“It was very chaotic,” Ortiz said.
In the days after 9/11, Ortiz was sent to the west side of the Pentagon to the area where Flight 77 had crashed.
“I’ve been doing this job back then for a long time, and I’ve seen a lot, but that was so surreal that the first thing that came to mind was, ‘This looks like a movie scene,’” she said.
She was assigned to a team that sifted through debris looking for anything that could identify victims.
“It was very emotional going through things, but, at the same time, the work had to be done,” Ortiz said.
She knows people were very appreciative for their work, but she doesn’t feel like a hero.
“I think that we lost a lot of those,” Ortiz said.
Since 9/11, Ortiz – like so many first responders – has changed. The detective is now more aware of her surroundings and appreciates the importance of spending time with family.
Ortiz hopes 20 years later people look back at first responders who lost their lives and appreciate their sacrifice and the sacrifices first responders are always willing to make.
“Because there’s no guarantee that this can’t happen again,” Ortiz said.
“Even to this day when there’s a crisp blue day, it brings me back to that day”
Capt. Patrick Donahue, Arlington County Police Department
On the morning of Sept. 11, 2001, Arlington County Police Capt. Patrick Donahue was enjoying a day off at home with his toddler watching the “Clifford the Big Red Dog” children’s show on WETA-TV. His wife was watching the news and trying to call the house but kept getting a busy signal because Donahue had forgotten to disconnect his dial-up internet.
“For whatever reason WETA did not cut the program and talk about what’s going on in the world, so all I knew was ‘Clifford the Big Red Dog’ watching with my daughter,” Donahue said.
At some point, Donahue heard his cell phone ringing in the other room. It was his wife. She told him to turn on the news. When the Pentagon was hit, he knew he had to go in, so he went to a neighbor’s house and asked her to watch his daughter. Donahue will never forget the look his neighbor gave him when he got to her door.
“She was just like, ‘You’re going in?’ You know, just kinda like in disbelief, and I’m like, ‘I have to,’” Donahue said.
He got to the Pentagon around 11 a.m. and spent the next 14 hours directing traffic.
“So it was a long day and a long night,” Donahue said.
The thing that struck Donahue the most when he got there was the plume of dark smoke against a crisp, clear, blue sky that was devoid of the usual planes from nearby Reagan National Airport.
“Even to this day when there’s a crisp blue day, it brings me back to that day,” Donahue said.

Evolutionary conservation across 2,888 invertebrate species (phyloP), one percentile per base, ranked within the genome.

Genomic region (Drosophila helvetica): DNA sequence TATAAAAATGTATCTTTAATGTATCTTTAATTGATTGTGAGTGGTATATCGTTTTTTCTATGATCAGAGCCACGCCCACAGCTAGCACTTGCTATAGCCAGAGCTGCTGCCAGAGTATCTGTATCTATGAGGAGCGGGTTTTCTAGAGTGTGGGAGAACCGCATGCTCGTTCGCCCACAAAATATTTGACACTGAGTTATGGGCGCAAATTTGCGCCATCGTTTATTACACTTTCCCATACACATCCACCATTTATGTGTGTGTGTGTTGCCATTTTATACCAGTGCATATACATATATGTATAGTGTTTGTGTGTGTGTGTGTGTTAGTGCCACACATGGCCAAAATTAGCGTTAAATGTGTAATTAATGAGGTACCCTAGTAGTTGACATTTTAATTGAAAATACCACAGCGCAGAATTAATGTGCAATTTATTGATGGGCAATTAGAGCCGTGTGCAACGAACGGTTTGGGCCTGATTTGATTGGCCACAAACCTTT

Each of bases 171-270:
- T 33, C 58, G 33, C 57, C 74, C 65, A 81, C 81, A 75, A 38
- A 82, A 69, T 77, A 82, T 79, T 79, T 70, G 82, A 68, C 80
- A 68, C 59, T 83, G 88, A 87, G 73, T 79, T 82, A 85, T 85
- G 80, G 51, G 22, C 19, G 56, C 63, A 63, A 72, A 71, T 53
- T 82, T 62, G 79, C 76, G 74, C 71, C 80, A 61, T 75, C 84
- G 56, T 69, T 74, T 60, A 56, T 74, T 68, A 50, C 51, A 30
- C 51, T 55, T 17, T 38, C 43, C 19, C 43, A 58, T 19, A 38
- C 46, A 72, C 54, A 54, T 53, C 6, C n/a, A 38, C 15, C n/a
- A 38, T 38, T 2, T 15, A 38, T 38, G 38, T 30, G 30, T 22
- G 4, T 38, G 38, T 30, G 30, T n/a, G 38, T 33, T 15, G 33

After 9/11, Donahue became hyper-vigilant that something bad could happen any time. His job has also changed drastically.
“I think of my career – and I think a lot of people think about their lives – as pre-9/11 and post-9/11,” Donahue said.
Before 9/11, Donahue was on motorcycle patrol doing VIP escorts, including bringing then President Bill Clinton to play golf. Sometimes the Secret Service told him they would be going along with normal traffic and stopping at red lights, which he said is unheard of now.
In the post-9/11 world he said, there’s a lot of vetting and planning for routine special events in the county.
“We think of stuff that we would have never thought of before September 11,” Donahue said.
When they close roads for the Marine Corps Marathon or the Fourth of July, sometimes they block them off with large busses and dump trucks to try to stop somebody from driving in with an explosive.
Another thing that has changed since 9/11 is the public’s attitude about police. Right after the terrorist attacks, Donahue said there was an outpouring of support for officers, with many bringing food and drinks to police stations. Now, some of that support has turned to distrust and anger following high-profile officer-involved shootings of Black people in multiple cities across America, including the 2020 killing of George Floyd by Derek Chauvin, an officer with the Minneapolis Police Department.
“You certainly see a national narrative against police, and not to say that we do it perfectly, we certainly could improve the way we do business, but I would love to get back to that sense of support and community that I felt the weeks and months right after 9/11,” Donahue said.
He said the department and county have come a long way in terms of officer wellness, but it still helps when they get community support.
No matter what the public’s perception is, Donahue said the Arlington County Police Department has always been there for the community and will continue to be into the future.
Donahue’s thinking about 9/11 more on the 20th anniversary that he has on other anniversaries.
“It is a milestone year. It seems to be a little more in my thoughts than in previous years, mainly because I can’t believe it’s been 20 years since it’s passed,” Donahue said.
“I was just like one of so many other people that just did what we were asked to do”
Lt. Luke Haglof, Arlington County Police Department
Lt. Luke Haglof, then a patrol officer with the Arlington County Police Department for about a year, was waiting with a colleague to testify for a criminal court case on Sept. 11, 2001 when they saw something unusual.
“That’s when we noticed this massive plume of smoke literally out the window, didn’t hear a crash,” Haglof said.
They turned on their portable radios and learned that a plane had crashed into the Pentagon.
“I don’t think we really knew, any of us knew, what we had, what had happened, and what we were about to find ourselves in the middle of,” Haglof said.
When Haglof reported to the Pentagon and asked the watch commander where he was needed, the commander looked around and pointed towards the self-parking lot. He told Haglof to keep people from getting into their vehicles because that would cause a traffic jam and make it more difficult for first responders to get to the site of the crash.
“All these people just were coming in waves out of the Pentagon,” Haglof said.